In my case, the utility company will pay me $0.28 per kWh for power I deliver to the grid during peak time. So, in the Tesla app, I can configure these settings and it will automatically push/pull from sources to optimize power savings.
Essentially, I consume as much power as needed during off-peak times, then during peak times, batteries supply the house with all power needs (up to 10 continuous kilowatts with two Powerwall batteries), while all solar energy produced goes back into the grid.
As you can see from the screenshots of my Tesla app for June 7, 2022 above, power is consumed from the grid during off-peak times, while solar energy charges my batteries. Then, during the peak event, the batteries power my home energy load while all solar power is redirected into the grid and sold for the highest-possible rate.
Effectively, my house acts as a small power plant during peak times and an energy consumer during off-peak times.
This has the effect of giving the utility provider what they want: more power supply during peak consumption times, and more power consumption during off-peak times. It also works out for my benefit as I am able to consume only low cost power, while getting credited for all power supplied during peak events at the higher rate of $0.28 per kWh.
In the example of this one day, we can break it down as follows (assuming only net usage for comparison):
- Non TOU rate: 98.4 kWh at $0.11 per kwh = $10.82
- TOU Net Metering: 111.3 kWh at $0.06 per kWh – 12.9 kWh at $0.28/kwh = $6.68 – $3.61 = $3.07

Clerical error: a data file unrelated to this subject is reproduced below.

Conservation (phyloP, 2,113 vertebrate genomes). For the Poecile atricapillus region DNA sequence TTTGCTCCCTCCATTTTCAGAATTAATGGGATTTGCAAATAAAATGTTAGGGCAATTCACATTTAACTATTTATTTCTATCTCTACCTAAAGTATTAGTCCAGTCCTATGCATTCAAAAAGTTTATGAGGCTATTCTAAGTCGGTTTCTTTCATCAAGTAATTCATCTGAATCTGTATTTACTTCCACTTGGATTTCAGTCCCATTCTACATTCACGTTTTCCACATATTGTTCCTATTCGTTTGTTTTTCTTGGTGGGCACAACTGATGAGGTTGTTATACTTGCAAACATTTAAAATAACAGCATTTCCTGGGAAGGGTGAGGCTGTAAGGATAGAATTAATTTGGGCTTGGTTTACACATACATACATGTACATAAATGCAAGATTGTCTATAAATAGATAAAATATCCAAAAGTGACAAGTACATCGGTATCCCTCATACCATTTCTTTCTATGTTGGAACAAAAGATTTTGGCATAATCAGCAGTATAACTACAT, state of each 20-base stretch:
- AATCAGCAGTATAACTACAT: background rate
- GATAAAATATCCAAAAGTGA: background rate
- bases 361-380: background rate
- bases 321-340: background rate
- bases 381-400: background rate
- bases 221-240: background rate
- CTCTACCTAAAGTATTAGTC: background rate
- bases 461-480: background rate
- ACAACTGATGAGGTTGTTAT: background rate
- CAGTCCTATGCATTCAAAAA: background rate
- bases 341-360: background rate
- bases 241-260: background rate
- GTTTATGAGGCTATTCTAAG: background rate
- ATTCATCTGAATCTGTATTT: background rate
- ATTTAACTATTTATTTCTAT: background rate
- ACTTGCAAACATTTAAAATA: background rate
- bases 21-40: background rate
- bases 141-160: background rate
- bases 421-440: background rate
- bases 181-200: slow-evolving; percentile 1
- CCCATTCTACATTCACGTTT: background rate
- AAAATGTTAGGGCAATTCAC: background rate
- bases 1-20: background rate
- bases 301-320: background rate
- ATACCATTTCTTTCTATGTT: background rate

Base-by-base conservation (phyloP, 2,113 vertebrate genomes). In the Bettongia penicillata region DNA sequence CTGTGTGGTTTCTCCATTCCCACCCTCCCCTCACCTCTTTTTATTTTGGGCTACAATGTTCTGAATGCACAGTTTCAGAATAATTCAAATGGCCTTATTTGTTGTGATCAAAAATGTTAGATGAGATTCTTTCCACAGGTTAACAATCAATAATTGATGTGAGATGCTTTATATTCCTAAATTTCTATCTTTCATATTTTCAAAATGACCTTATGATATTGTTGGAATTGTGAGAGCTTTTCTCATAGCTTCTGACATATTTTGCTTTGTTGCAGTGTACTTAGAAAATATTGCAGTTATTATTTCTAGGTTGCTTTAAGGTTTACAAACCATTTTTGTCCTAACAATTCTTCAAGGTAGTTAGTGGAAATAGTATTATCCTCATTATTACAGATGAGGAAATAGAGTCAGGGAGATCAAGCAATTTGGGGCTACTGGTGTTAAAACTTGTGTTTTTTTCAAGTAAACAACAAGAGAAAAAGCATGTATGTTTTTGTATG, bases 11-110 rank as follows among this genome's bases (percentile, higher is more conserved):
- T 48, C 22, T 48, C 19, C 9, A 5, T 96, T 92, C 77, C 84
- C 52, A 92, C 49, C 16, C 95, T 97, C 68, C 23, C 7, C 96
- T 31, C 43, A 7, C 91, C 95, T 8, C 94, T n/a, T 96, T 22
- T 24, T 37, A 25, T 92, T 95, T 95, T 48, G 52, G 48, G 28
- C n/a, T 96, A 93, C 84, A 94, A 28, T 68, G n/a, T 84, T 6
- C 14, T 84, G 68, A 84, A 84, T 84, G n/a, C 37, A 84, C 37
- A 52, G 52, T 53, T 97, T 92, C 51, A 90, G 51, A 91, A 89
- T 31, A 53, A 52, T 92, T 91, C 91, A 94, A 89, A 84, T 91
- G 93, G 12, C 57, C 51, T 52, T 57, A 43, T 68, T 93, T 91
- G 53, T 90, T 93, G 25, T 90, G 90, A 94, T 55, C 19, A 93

- Effective rate: $3.07 / 98.4 kWh = $0.03 per kWh
As we can see, a significant cost advantage to me as a consumer. Instead of $0.11 per kWh, I am effectively paying $0.06 or $0.03 per kWh depending on the season.
Although utility TOU options may not be available in all jurisdictions, it is likely that many utility providers have a need to level out peak demand. Once power companies have the ability to dynamically interface with miners to instantly scale back demand, new rate structures can be implemented to take advantage of this scenario.
Even without a solar and battery backup system installed, a small-scale miner could use dynamic power scaling to scale back mining during peak events, and scale up mining during off-peak events. This could be accomplished through the use of micro controllers and home automation controllers subscribing to live power grid events, which then in turn increase or decrease miner hash rate accordingly.
Heating Your Home With Bitcoin Miners
The cost savings of this technique become even more apparent when coupled with the second key advantage that home miners can use: mining for heat.
All devices that consume electricity put out 100% of that energy in the form of heat, along with their primary purposes (producing light, hashing, etc). A 3,400-watt Bitcoin miner essentially puts out the equivalent wattage in the form of heat. With some innovation and engineering, this heat can be redirected and integrated into heating homes, pools, water heaters, green houses and more.
Double-spending energy already being spent on heating drastically improves ROI as well as improves the perception of mining to the public, though deeper and simpler integration into heating devices is needed and currently in development (check out this list of home Bitcoin miners building systems to repurpose heat for more information).
Dynamic power scaling to meet energy grid demand along with mining for heat are musts for keeping the Bitcoin blockchain protected with highly decentralized, small-scale mining.
Dynamic power scaling based on grid demand is possible on a small scale. And by coupling this with mining for heat, small-scale mining operations can be profitable for the foreseeable future.
I am working to modularize and simplify these control systems for more miners. If you are a home miner employing any of the techniques that I mention here, or are a miner interested in learning more, follow along and join the conversation on Twitter @TechEngineer21.
This is a guest post by TechEngineer21. Opinions expressed are entirely their own and do not necessarily reflect those of BTC Inc or Bitcoin Magazine.